History Of Bahariya Oasis
Ever since the Pharaonic era, Bahariya has been an important location for the wine and agricultural industries. Some of the ancient sites in Bahariya have gone through excavation, so it is difficult to know about the history of the oasis. The little bit of documentation about Bahariya can be found in Nile Valley tomb paintings, which were done sometime during the early New Kingdom and the Middle Kingdom eras.
The Oasis In Pharaonic & Greco Roman Eras
If you visit a tomb dedicated to the Vizier Rekhmire at Thebes (Dynasty XVIII), you’ll see a scene depicting Northern Oasis people in striped kilt attire as they pay tribute. During the Third Intermediate Period, Libyans became more powerful in Egypt. That was when the oasis really took off and became the main route between the Libyan border and the Nile Valley. A lot of caravan routes went through here to reach different oases.
During Dynasty XXVI, the oasis became a critical trade location and had local governors ruling the territory. There are a lot of tombs close to Bawiti which contain the bodies of many prominent governors, including provincial governor Amenhotep Huy from Dynasty XIX and many regional governors from Dynasty XXVI. You will also find a temple that belongs to a Greek leader named Alexander the great and another temple dedicated to King Apries from Dynasty XXVI.
Historians didn’t know much about the Romans’ history in Bahariya until lots of Roman Papyri were recently discovered at Oxyrhynchus. This indicates that many Roman soldiers built a huge station in the oasis. Due to all the complex aqueducts and Roman ruins, there is no doubt the Bahariya had a huge population at one point.
The Oasis In Modern History
In March 1996, another tomb was discovered after a guard on a donkey accidentally came across a sand hole. An excavation happened soon afterwards, which led to the finding of a large necropolis that contained up to 10,000 mummies in excellent preserved condition. The mummies are believed to be from the Graeco-Roman period because of the marvelous golden face-masks they wore.
Bahariya used to be considered an insignificant part of Egyptian history until numerous artefacts and tombs were discovered there. Now it contains a plethora of archaeological sites, and it is internationally famous for having the “Valley of the Golden Mummies.”
The Bahariya people had apparently stuck to their traditional belief system for a longer period of time than the people of other Egyptian oases. Once the Roman influence diminished in the region, more Christians began settling in Bahariya. It had a bishop of its own too.
In the early 7th century A.D., Islamic influence began to spread in Bahariya, but that didn’t diminish the strength of Christianity in the oasis. It remained stronger than the Islamic influence. No other oasis had such a strong Christian influence like Bahariya. It remained this way until the 17th century, which is probably why no Islamic monuments have been found there yet.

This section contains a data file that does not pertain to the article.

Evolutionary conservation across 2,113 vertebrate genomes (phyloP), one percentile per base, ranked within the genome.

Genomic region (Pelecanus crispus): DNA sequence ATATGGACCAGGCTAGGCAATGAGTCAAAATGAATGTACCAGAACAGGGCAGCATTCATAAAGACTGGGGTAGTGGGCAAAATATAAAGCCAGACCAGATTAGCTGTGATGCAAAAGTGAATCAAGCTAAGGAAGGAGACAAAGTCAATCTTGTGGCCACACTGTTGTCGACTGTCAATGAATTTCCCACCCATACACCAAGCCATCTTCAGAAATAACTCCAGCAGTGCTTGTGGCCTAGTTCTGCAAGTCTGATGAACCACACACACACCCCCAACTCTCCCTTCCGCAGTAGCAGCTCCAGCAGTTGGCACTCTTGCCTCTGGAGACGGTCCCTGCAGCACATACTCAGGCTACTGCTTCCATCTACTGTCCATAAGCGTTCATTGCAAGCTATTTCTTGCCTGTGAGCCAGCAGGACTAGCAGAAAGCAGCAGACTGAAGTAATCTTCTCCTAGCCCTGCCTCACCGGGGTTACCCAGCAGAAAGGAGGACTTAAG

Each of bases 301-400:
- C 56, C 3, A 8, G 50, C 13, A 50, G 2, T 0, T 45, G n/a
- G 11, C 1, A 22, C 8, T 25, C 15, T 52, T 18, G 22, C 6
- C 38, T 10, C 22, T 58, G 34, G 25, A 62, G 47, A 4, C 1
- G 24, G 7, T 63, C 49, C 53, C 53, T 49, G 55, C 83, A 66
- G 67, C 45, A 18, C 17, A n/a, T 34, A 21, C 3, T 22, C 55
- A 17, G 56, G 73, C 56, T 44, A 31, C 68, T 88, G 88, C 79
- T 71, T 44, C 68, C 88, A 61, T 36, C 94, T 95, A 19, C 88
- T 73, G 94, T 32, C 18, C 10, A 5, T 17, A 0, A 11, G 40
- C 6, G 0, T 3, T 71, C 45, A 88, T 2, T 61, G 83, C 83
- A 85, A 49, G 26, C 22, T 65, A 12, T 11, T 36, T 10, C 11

There are a variety of people who come to Bahariya to live. You’ll find the original inhabitants whose ancestors came to the oasis hundreds of years ago. You’ll also find Bedouin tribes that come from the Western Desert, and migrant families coming from the Nile Valley and Central Egypt.
The oasis used to have wealthy families living there, but then times got hard for people. This forced many of the inhabitants to migrate to Cairo and other wealthy locations because there was no work left in Bahariya. In 1958, the local government introduced construction plans for what they called the “New Valley.” By that point, approximately 6,000 people were left in the oasis.
Despite that, the government went ahead with the construction of the project. Once people heard about the renovation, more migrants came back to Bahariya because they thought there would be more opportunities for them after it was finished. It took a while, but the conditions gradually improved, while the renovations of Dakhla and Kharga were much faster.
In 1967, the road linking Cairo and Bahariya was paved for the first time. The development of the Managim mineral mines came soon after that. Then, with another paved road connecting Bahariya and Farafra together, more people began to come back.
Now there are roughly 30,000 residents in Bahariya. The oasis features several archaeological sites and discoveries, which is another reason tourism has been booming there over the last 100 years. Bahariya is once again a wealthy oasis.
In 1938, an Egyptian archaeologist named Ahmed Fakhry came to Bahariya for the first time. He drove from Cairo in his car, and it took him between 2 and 3 days to get to the oasis. He found four main villages upon his arrival there, which were Mandishah, El-Zabw, and el-Qasr and Bawiti (twin villages).
Bawiti was eventually turned into an administrative town, so there isn’t much left of the older villages that were once there. The structures that are left have become badly deteriorated and left in ruins. But tourists can still find a lot of ancient monuments, gardens, springs, hotels and other sites to keep themselves occupied.
The Supreme Council of Antiquities has begun to excavate many sites in Bahariya because of all the media attention they have received in recent years. That is why you’ll find a lot of the sites are closed if you were to go there. If you want to view these sites, you must contact the local antiquities authorities and ask for permission. The times in which you can see the sites will vary, based on excavation work taking place.
Updated On May 04, 2020